17. Really excellent work here. I just ran into your blog while hunting down information on the Burke Civil War. More specifically, I’m trying to nail down claims that a branch of the Staunton family was connected to the assassination at Lough Mask, and more specifically, that that branch fractured into the McEvilly’s and Culkin.

    Would you happen to have any guidance here in terms of sources, or probably more broadly, have you run across this narrative in your work?

    Again, thanks for the excellent work,
    Thomas

  18. Stephen Cavanagh says:

    Enjoyed reading your blog very much today. Love the stories about Ireland’s Wars. I better get some work done now!

  19. Jim Fitzgerald Gonzales says:

    Love the blog. Totally represents the mind of an academic. I recommend you post your graduate work in the blog as your personal contribution to the conversation. Would love to read it.

  20. John Meagher says:

    Hi, while conducting some family research I discovered that a relative of mine was found guilty of treason-felony in Glasgow in 1883 following the bombing of a local gasworks. He Peter Callaghan was born in Ireland about 1837 and moved to Scotland from Armagh sometime before 1865 when he was married. I discovered your blog having done a search on “Ribbonmen”, which was a new term to me, and was mentioned in relation to my GG uncle.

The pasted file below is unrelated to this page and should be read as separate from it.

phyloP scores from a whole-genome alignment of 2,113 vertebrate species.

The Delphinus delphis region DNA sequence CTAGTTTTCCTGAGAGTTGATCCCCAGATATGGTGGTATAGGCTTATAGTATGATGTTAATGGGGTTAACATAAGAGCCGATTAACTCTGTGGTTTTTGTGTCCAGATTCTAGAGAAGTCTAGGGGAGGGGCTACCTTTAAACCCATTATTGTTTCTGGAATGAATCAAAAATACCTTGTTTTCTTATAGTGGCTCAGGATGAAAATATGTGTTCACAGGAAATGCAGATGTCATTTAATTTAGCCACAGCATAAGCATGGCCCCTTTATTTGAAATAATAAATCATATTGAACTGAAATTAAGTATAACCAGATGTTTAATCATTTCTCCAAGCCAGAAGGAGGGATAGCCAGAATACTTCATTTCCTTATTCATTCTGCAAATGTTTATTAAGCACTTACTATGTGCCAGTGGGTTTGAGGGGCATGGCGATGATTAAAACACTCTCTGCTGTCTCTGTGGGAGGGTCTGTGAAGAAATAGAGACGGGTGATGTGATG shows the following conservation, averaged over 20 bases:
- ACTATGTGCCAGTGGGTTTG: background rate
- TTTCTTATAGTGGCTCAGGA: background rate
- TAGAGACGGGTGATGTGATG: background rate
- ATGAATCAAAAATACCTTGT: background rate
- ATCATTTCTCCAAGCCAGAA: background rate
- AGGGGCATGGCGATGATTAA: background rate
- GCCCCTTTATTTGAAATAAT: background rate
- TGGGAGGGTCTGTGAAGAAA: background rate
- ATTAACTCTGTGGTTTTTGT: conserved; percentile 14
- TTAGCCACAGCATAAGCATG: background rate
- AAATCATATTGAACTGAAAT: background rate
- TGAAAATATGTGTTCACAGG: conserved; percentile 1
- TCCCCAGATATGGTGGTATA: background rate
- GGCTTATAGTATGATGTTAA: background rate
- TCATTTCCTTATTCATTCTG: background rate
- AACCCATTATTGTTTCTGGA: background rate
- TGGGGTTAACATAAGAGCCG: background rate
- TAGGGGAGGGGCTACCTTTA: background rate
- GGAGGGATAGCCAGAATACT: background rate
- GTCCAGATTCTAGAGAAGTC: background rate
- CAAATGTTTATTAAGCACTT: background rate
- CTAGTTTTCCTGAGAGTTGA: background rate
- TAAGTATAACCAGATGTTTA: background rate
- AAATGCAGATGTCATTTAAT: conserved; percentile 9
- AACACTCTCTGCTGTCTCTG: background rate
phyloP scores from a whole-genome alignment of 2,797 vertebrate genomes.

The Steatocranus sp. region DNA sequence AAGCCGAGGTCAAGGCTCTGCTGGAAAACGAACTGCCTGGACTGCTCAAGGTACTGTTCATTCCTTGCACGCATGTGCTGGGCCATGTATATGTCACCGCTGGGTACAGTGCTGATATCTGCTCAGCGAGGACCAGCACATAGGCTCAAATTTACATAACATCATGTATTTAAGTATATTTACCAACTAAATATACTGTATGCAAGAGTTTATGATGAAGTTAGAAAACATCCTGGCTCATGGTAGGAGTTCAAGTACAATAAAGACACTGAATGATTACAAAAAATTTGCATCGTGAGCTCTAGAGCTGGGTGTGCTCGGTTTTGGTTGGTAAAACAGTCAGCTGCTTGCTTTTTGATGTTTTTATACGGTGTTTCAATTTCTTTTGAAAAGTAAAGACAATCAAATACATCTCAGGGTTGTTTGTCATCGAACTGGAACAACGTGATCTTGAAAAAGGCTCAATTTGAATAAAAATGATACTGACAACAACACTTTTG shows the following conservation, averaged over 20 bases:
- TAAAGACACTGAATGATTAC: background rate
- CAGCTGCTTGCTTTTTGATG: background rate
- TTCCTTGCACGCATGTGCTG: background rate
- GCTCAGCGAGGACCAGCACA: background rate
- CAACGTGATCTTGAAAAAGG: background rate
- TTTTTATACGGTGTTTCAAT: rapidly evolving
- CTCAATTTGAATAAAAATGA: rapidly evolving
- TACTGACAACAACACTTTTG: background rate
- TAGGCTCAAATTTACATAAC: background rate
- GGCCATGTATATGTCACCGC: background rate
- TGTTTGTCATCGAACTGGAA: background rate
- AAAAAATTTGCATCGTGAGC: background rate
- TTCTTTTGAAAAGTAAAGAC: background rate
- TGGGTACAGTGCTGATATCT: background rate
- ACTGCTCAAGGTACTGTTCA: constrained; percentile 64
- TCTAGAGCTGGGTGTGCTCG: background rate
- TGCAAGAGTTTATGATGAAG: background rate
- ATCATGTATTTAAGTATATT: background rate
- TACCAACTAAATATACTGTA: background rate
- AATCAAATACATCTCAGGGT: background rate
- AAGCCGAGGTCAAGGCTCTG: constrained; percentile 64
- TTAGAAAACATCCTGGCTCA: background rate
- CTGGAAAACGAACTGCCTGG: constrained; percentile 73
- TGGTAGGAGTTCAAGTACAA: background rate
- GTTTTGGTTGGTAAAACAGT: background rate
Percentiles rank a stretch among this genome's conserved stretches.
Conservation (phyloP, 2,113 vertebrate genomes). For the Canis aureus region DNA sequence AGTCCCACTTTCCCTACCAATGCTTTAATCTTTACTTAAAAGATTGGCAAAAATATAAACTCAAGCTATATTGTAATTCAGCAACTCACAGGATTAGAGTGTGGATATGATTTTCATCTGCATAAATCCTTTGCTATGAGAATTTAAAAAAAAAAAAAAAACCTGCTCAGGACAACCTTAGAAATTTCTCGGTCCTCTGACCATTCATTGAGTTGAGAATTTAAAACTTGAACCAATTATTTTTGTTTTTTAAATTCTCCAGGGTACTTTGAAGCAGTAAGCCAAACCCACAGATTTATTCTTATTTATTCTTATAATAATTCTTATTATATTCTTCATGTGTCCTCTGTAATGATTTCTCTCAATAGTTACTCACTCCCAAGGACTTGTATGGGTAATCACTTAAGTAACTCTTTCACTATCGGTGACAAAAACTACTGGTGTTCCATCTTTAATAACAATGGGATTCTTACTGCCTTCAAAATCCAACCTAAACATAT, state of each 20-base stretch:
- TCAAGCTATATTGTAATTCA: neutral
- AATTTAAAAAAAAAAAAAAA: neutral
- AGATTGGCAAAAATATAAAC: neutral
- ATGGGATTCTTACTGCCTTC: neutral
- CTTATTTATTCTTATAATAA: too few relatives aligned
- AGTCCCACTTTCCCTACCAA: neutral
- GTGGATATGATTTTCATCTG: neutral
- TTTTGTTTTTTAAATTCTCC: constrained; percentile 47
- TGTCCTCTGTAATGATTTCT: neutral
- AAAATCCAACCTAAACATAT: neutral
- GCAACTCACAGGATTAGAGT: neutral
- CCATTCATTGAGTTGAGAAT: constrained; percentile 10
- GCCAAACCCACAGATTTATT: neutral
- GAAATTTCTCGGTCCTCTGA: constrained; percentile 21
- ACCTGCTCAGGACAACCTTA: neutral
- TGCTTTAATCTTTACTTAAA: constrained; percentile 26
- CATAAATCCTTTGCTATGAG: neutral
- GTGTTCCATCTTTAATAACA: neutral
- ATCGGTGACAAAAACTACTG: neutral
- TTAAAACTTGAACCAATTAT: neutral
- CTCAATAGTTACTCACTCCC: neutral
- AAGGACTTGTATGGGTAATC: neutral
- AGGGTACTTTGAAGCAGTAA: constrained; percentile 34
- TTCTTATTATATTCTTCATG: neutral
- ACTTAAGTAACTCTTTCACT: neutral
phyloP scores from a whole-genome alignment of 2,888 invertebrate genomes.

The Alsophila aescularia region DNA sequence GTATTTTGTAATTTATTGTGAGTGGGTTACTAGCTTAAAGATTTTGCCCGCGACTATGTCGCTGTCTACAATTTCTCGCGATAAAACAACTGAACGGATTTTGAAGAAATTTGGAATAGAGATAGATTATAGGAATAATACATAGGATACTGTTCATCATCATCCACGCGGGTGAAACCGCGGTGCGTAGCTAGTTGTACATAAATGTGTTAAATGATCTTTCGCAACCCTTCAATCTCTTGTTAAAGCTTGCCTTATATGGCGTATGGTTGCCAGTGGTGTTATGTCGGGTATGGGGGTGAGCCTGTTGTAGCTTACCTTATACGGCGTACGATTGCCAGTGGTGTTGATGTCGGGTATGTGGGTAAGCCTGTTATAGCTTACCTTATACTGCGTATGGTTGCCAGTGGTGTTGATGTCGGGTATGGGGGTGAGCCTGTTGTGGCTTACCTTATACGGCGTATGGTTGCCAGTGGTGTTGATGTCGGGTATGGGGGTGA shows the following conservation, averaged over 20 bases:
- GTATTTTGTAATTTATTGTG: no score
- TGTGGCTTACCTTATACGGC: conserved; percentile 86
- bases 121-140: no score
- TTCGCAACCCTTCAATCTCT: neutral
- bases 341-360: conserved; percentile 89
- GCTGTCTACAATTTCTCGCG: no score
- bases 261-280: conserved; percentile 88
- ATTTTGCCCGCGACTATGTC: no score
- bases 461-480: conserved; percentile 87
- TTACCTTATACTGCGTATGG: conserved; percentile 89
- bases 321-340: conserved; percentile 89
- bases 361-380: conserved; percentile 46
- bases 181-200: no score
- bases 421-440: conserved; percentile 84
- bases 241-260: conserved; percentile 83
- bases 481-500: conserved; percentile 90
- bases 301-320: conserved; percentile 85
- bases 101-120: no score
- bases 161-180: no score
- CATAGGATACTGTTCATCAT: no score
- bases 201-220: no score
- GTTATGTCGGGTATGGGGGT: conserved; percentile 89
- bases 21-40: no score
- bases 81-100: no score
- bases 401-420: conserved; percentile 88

I’m wondering if you could perhaps point me in the direction of where/how I might further research this organisation?

    Many thanks in advance

    John

    • NFB says:

      Hi John

      The “Ribbonmen” had largely fallen from prominence by 1883, though the term itself may well have still be used to describe any number of ideologies connected to Irish nationalism.

      My own research on the Ribbonmen was almost entirely online-based, so I wouldn’t be able to help you much beyond what Google could easily tell you. But if this ancestor of yours was involved in bombings at that time, it’s more likely he was connected to the Fenian Brotherhood or the Irish Republican Brotherhood. Shane Kenna’s “War In The Shadows” is an excellent submission of the bombing campaigns of that time.

  21. franklparker says:

    Hi Just discovered you via a link to your review of Pilgrimage which appeared in my FB feed. It looks like a blog I ought to have discovered a long time ago. Anyway, I’ve subscribed now and will start exploring.